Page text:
Scotland will shortly be free to raise debt under it's own name. But it may well come at a price. Though Scotland votes in September on the chance to break its union with England - there is huge anxiety on it being denied the pound, as George Osborne insists - a new concession allows Scotland to issue more than £2bn in bonds. What does it mean?
Tartan bondsFor starters, it may mean a higher interest costs if Scotland does go it alone. That's because the British government will not stand behind the new Braveheart bonds (as they're tagged) as a guarantor. Though the markets would make up their own mind in due course.
But it does mean a measure of financial independence for Holyrood - and more options to raise cash for capital projects, new roads, hospitals though the international bond markets. However the overall £2.2bn limit remains.
Best of both?"Alongside the considerable new tax and spending powers we have already given in the Scotland Act," George Osborne says," it is further evidence of why being part of the UK gives Scotland the best of both worlds."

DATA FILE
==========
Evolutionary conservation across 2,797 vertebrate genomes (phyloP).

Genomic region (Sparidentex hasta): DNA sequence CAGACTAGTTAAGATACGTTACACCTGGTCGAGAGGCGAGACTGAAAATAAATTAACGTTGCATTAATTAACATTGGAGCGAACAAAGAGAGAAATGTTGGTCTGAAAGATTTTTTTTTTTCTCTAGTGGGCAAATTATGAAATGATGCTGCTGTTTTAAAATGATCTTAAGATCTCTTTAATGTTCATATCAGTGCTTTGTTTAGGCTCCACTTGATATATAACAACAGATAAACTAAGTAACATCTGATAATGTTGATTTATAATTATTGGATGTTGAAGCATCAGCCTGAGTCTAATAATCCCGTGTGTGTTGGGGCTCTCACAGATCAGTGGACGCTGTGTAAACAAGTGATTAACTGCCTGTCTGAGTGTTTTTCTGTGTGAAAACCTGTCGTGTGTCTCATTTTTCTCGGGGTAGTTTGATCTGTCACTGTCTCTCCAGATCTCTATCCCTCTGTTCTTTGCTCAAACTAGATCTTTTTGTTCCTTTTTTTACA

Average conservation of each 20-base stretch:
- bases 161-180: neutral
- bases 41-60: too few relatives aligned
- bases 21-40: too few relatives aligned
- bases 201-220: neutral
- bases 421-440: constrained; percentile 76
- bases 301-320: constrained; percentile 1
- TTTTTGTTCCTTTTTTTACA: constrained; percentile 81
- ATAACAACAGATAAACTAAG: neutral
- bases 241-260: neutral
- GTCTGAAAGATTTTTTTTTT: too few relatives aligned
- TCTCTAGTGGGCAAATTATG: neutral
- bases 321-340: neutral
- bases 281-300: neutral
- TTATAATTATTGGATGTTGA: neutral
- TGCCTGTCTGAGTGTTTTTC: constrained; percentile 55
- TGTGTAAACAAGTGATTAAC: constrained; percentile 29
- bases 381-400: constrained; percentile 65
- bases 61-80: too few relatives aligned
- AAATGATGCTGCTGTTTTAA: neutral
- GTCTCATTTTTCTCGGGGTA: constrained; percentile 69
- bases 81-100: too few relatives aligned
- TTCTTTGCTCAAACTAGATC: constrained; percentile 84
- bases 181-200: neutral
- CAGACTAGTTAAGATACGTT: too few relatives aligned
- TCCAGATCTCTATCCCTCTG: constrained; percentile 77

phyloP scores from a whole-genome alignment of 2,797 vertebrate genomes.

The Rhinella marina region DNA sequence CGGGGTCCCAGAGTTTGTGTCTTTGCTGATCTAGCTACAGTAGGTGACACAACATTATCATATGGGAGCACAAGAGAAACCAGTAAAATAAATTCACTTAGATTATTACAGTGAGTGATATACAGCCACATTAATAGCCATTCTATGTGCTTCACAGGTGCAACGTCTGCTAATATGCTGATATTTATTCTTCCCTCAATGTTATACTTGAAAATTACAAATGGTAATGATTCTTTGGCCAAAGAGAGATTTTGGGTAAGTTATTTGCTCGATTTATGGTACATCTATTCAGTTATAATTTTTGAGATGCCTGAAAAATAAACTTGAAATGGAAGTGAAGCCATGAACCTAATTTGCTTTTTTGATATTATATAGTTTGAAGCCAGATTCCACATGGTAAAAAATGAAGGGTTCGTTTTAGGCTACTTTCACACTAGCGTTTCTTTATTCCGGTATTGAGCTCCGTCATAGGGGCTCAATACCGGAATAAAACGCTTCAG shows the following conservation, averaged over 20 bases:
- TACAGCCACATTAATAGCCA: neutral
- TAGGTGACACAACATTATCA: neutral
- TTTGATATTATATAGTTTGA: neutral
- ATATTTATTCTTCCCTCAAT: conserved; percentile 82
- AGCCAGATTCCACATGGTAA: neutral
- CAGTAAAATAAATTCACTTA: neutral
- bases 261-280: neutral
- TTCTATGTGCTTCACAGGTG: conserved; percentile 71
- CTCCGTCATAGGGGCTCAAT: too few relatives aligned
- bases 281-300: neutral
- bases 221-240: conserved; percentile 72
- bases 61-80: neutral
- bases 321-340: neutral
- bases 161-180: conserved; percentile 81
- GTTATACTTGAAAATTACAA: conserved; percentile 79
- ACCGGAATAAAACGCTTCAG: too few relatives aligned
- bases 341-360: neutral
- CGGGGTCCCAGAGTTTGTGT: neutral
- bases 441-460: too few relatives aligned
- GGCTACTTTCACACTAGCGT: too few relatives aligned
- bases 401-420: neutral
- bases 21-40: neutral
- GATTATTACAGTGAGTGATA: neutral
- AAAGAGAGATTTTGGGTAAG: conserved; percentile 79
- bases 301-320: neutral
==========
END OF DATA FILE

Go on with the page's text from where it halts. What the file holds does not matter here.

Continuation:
But the new bond independence move was dismissed by a Scottish government spokesperson. "Without the full fiscal powers of independence," one spokesperson told City A.M., "the ability of any Scottish government to borrow to boost investment in infrastructure will continue to be constrained by arbitrary limits imposed from outside Scotland."
EU club accessEither way, the move is being hailed a a "historic moment for Scotland". Meanwhile EU president Jose Manuel Barroso has told the BBC's Andrew Marr it would be "extremely difficult, if not impossible" for an independent Scotland to expect membership of the European Union.
Holyrood finance minister John Swinney has since claimed no EU member would attempt to veto Scottish membership.